Instead, the best thing I have read today on the so-called Trojan Horse affair is a blog by the BBC's Mark Easton, in which he records that 'the evidence of Islamist extremism in Birmingham schools appears thin' and sensibly asks:
'[W]hen does a religious tradition become an extremist agenda? For example, would a Christian school that tells its pupils that homosexuality is sinful, be traditional or extreme? What about the free school in Lancashire that includes daily mandatory transcendental meditation – is that extreme?'
He goes on to point out:
'What there may well have been is an attempt by some conservative Muslims to encourage an ethos within Birmingham schools that is true to their religious tradition. But is that very different from Michael Gove's encouragement of parents in Catholic academies to be true to their religious tradition?
'If, like 629 other state-funded English secondaries, Park View had been allowed to become a faith school, then one presumes the Islamic ethos would no longer be regarded as a threat to the welfare of the pupils. Conservative Muslims would be no different from conservative Catholics looking to escape from moral and cultural relativism.'
This gets to the nub of it. Some commentators have argued that the Birmingham schools placed into special measures are not faith schools, as if that proves something. But it is precisely because their intakes are almost wholly Muslim that they sought to accommodate the faith of their local communities – and in the course of this undertook some activities that few of us would find acceptable.
The issue then is how we handle socially conservative expressions of faith in our school system. We could offer equality to Muslim communities, as Liam Byrne and others have argued, and allow many more Islamic faith schools. That would at least permit us to get beyond the barely disguised contempt for British Muslims that is written between the lines of much of today's newsprint. There are indeed multiculturalist theorists who argue precisely this path, namely to broaden cultural recognition to include faith, and to run this logic through our public institutions, such as the House of Lords.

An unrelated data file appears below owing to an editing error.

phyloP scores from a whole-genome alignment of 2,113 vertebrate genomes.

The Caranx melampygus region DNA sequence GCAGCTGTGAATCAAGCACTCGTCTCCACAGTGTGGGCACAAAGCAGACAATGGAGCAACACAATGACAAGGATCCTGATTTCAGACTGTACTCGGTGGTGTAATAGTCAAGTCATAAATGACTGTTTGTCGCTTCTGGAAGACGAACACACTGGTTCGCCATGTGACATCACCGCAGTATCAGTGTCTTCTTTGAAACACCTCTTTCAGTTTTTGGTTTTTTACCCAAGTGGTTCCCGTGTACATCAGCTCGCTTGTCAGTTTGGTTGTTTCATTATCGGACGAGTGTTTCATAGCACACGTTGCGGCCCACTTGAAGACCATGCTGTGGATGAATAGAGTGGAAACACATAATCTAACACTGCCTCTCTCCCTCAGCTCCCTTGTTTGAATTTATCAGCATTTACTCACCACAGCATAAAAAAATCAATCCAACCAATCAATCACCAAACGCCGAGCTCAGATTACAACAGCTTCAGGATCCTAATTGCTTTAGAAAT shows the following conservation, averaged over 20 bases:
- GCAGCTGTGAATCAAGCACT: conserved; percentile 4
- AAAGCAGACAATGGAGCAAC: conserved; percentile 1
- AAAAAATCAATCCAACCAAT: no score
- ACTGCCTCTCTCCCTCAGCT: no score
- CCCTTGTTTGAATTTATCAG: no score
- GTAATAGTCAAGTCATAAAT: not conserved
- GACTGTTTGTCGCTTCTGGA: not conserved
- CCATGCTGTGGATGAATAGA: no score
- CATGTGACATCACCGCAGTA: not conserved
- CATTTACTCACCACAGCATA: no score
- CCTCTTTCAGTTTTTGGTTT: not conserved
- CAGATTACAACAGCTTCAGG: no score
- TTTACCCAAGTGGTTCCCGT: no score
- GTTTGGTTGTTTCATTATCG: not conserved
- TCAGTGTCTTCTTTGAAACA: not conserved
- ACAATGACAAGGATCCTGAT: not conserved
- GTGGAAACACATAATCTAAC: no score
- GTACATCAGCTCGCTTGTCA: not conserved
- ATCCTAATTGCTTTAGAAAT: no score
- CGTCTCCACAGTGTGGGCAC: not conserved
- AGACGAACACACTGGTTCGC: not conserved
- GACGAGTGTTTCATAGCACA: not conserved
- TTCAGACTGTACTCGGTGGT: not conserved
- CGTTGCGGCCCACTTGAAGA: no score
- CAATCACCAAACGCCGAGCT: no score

The alternative – which I favour – is to diminish, where possible, segregation by faith, and to insist on Enlightenment values in what is taught in our schools (as the secretary of state has done, for example, in respect of creationism and evolution). The messy pragmatism of the 1944 Butler Act – which brought Anglican and Catholic schools into the state sector – means that we will always have faith schools in our country; the question is whether we want to go expanding their role, while at the same time insisting on the promotion of British values, or be honest about the tensions between conservative religious beliefs and much of what we believe constitutes those values, like equality for men and women.
This is an old question, to be sure. The rather more recent one thrown up by these events is how the architecture of the English state could have become so deformed as to allow a headline that 'dawn raids' would take place in the institutions that educate our children? What kind of politics and democratic structures get us to that state of affairs? Or one in which a national Education Funding Agency can become a ministerial arm that now reaches right across the operation of whole swathes of schools, by virtue of the funding agreements that academies and free schools have with the secretary of state? Or one in which the schools' inspectorate can be perceived as a political operation? This all calls for much deeper reform.
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